Looks like the only two categories I really have a shot of changing right now are food and the internet.  I am mulling over getting crazy with our food budget.  This leaves the internet as my next target!  Let’s see if I can find high-speed providers for less than $55 a month…

Overall, I am pretty surprised that there isn’t much more I can do.  I guess once we actually, voluntarily gave up biweekly house keeping, I knew that we were towards the end of our options, lol.  I literally started this post and just ran with it.  I bet if I do find cheaper internet, food may be hit next…

What budget cuts are you looking into?

 

Ting Wireless FOR THE WIN!!!

I wrote about switching from Sprint to Ting Wireless last month and promised to update you once we received our first bill.  Here it is, and I am AMAZED:

Ting 1st Bill

Our Bill is Down Nearly $100 a Month!!!

Yep, our first month’s Ting bill came in at a whopping $55.38.  We were paying $150 a month with Sprint for the exact same network for unlimited everything.  That means we saved more than $94 in just one month!!!

To do the math:

  • Sprint’s early contract termination fee:  -$230
  • Ting’s reimbursement:  +$100
  • Signing up using a friend’s referral code:  +$25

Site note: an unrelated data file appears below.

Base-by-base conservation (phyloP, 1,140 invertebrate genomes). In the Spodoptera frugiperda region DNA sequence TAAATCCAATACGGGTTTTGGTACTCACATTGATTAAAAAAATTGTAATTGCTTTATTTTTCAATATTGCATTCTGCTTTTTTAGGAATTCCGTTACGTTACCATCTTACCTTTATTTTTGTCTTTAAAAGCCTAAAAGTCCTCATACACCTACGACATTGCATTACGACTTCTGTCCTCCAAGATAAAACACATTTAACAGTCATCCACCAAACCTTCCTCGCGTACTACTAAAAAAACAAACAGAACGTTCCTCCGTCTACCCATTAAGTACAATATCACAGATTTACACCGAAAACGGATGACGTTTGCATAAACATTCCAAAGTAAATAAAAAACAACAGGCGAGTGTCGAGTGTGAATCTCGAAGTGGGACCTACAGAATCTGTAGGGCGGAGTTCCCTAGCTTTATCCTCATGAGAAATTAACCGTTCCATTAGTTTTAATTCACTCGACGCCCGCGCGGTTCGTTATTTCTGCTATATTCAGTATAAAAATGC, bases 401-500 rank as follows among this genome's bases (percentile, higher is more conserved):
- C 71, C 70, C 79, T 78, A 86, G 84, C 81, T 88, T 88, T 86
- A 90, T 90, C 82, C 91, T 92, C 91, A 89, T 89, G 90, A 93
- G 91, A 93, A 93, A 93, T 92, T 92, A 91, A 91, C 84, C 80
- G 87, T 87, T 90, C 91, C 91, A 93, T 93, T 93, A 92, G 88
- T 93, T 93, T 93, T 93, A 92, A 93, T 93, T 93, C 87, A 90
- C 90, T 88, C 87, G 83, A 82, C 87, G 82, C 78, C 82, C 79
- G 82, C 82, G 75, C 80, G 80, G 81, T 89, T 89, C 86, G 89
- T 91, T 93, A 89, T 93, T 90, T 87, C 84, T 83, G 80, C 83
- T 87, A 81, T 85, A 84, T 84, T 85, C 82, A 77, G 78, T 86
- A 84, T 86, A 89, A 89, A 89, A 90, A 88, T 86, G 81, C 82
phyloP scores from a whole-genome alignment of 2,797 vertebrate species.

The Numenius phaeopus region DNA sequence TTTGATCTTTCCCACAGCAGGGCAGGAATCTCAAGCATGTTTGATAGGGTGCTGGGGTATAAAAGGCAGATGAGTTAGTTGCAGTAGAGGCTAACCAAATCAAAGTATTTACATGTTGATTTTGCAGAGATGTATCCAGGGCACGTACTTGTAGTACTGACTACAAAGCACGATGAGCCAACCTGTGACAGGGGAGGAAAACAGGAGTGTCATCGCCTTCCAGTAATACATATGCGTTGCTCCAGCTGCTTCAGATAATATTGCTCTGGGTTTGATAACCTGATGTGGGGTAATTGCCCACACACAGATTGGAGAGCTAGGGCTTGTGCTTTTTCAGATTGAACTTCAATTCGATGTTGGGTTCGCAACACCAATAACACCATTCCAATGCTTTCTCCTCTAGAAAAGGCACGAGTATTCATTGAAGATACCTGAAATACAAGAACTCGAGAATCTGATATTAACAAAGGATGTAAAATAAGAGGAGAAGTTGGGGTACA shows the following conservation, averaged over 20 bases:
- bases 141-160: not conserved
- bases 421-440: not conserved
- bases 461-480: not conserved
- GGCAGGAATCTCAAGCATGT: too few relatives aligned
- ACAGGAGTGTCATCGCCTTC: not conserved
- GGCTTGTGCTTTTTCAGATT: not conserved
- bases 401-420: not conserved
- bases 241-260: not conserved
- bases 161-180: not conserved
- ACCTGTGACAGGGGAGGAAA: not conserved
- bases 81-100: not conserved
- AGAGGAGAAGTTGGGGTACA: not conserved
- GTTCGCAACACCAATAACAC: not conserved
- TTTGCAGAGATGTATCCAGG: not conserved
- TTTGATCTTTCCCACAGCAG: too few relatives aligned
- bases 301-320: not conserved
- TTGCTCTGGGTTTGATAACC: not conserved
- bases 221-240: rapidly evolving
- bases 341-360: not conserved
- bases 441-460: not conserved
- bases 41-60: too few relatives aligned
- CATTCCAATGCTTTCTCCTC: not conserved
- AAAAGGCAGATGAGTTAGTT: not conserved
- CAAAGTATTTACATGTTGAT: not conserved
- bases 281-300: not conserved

• First Month’s Pure Savings:  +$95
  • Net Loss in the first month = $10

We are only out $10 after a month, and we will make that up and then some in the next month!  Then it’s pure savings!  This is just too cool!!!

Other Cool Features

And if saving a butt load isn’t reason enough to be happy, I also like:

  • I was able to keep my Samsung Galaxy S3.
  • I was able to keep my phone number.
  • The service seems to be the same for me on everything.  My husband thinks that the data part is a tiny bit spottier, but he isn’t sure whether it’s the plan or the fact that we were traveling so much in December.  He doesn’t care at all and is ecstatic with our new bill.
  • It is easy it is to track our used minutes, messaging, and data.
  • You can set up alerts or even blocks to keep you informed on what you are using or to cut it off completely when you hit your maximums.  We just set alerts.
  • Their customer service reps are friendly.
  • They credited my account the $100 within 2 days of submitting Sprint’s final bill.